That bread was done Friday so there is another. In fact, I baked it tonight and it just cooled off. Nothing too fancy, another house loaf where I used the 1-2-3 ratio for a sourdough loaf.
Just for the fun of it, I've decided to tweak my starter again. I'm simply building up a small quantity and then using the same measurements to get my seed stock level. The factor that will tweak it the most should be the room temperature which is around 74-76F. Hopefully, I'll find that the lactobacillus bacteria have increased in number and brought about a little more sour power. Refreshing the build at 10 hour intervals should help build up a healthy colony of wild yeast spores. I liked where my starter was over the winter but even when I played with different flours, I thought that I would break down and tweak again. When summer really hits us and the room temps are around 80-82F, I may do it again as long as I can find a purpose for my discarded starter. I may try it out to repel the moles digging under the yard if I get too desperate.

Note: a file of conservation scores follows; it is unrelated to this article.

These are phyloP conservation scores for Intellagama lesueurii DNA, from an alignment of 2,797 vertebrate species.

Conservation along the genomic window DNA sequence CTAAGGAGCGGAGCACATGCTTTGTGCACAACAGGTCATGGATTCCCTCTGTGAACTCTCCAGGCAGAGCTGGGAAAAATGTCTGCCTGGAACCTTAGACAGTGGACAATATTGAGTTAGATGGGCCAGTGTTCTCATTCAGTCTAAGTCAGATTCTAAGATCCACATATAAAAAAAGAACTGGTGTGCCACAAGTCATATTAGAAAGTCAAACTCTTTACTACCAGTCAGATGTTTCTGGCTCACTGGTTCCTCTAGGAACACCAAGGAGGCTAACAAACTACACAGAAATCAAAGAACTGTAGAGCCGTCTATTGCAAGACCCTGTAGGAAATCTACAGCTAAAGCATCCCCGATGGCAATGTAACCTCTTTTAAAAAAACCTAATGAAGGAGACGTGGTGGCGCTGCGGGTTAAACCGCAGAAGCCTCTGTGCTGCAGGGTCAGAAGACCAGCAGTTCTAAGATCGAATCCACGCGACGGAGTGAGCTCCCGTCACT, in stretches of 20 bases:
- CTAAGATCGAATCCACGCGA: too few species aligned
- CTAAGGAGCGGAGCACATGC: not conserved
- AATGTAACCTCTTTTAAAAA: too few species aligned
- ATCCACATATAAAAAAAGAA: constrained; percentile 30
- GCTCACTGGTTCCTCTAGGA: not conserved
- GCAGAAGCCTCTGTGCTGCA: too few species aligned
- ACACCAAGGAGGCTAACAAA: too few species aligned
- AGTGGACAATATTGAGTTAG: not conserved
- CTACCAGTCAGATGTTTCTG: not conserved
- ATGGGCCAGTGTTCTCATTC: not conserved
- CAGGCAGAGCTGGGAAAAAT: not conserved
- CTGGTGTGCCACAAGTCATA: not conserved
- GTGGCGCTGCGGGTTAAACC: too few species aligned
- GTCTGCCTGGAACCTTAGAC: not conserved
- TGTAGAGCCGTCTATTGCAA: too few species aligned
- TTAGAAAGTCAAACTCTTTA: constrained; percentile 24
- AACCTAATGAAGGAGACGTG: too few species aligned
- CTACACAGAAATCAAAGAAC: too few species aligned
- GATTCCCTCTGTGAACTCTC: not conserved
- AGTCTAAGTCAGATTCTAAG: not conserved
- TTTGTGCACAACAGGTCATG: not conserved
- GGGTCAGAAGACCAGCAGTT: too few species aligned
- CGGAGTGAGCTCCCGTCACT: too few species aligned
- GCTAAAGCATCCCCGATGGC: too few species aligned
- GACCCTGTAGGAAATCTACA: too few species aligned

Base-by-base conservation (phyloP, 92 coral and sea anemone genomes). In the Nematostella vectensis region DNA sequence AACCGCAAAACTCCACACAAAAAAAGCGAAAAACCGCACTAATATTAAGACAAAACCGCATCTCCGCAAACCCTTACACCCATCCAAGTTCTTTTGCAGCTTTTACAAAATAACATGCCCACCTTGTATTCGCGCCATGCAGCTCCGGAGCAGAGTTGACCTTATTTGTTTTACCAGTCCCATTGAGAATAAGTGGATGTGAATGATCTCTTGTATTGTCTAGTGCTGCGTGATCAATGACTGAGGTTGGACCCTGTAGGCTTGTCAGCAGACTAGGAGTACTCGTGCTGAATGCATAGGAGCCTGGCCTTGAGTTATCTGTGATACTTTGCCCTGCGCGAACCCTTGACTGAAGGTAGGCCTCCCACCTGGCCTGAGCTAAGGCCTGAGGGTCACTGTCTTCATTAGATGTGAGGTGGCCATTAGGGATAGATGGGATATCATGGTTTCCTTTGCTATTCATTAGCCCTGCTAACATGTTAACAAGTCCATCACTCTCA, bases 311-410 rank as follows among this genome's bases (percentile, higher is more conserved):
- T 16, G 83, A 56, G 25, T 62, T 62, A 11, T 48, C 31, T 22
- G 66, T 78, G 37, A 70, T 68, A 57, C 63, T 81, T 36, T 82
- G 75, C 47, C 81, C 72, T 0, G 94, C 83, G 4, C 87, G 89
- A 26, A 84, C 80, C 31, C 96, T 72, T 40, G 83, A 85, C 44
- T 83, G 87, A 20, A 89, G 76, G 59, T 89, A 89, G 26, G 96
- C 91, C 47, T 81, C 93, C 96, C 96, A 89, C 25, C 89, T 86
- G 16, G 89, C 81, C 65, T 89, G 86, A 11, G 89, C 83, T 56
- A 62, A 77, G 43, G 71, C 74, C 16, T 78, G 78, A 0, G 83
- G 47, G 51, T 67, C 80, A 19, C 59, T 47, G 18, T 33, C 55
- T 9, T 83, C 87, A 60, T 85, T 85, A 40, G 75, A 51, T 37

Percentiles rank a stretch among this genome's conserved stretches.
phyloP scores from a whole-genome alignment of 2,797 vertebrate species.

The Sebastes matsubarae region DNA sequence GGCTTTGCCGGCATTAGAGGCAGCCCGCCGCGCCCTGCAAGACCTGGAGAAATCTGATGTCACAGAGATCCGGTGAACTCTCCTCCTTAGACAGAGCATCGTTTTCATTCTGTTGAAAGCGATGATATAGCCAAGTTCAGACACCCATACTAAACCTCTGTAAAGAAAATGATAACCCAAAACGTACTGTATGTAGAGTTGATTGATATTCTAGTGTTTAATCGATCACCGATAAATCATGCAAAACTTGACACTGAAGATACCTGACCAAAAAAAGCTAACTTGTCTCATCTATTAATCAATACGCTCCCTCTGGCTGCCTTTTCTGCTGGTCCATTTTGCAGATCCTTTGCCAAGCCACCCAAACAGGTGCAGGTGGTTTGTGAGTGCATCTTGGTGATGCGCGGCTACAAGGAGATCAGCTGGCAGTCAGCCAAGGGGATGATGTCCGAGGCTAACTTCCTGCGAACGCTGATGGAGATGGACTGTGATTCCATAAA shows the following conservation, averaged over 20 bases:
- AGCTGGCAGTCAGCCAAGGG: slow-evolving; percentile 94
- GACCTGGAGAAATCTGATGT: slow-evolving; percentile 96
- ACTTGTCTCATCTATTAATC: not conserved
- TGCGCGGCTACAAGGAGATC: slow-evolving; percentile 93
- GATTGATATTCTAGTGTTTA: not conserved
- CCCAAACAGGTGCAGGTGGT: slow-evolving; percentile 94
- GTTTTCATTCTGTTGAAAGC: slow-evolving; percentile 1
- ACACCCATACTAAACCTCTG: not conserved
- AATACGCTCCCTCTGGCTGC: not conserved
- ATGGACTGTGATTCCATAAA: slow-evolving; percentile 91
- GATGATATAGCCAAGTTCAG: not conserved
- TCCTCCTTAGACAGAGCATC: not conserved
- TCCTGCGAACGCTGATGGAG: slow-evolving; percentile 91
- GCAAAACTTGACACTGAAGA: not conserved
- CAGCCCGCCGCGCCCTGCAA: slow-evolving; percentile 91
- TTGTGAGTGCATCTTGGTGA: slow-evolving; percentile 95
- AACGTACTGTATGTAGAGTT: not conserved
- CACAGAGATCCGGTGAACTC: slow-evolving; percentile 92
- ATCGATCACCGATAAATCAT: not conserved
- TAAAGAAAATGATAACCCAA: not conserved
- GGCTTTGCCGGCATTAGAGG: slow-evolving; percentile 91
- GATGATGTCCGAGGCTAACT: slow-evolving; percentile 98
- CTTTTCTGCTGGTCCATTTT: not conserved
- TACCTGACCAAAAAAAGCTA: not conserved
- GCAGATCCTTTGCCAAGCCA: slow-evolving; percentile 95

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Monday, March 14, 2011

Don't try this at home

This is what happened when I read too many bits and pieces of bread books and decided to see what would happen. It was just a quick experiment in dough.
I decided that I would follow through on an idea from an earlier posting. I first made up a large pate fermentee for an overnight build

250g  AP flour
166g  water, 85F
1g      active dry yeast
1 g     kosher salt
After mixing it up, I moved downstairs into the basement where it ferment slowly at 62F in the assumption that a slow ferment would build up a better flavor. The next day, Thursday, I brought it upstairs along with some old starter to be thrown into the mix. I didn't want to be too intense, the Jayhawks were playing their first game in the Big 12 hoops tournament.
I moved along to building, or mixing, my final dough.

250g   AP flour
166     water 85F
60g     old starter 80% hydration
3g       active dry yeast
8g       kosher salt
10g     olive oil
rough sea salt for dusting the the outside of the loaf, optional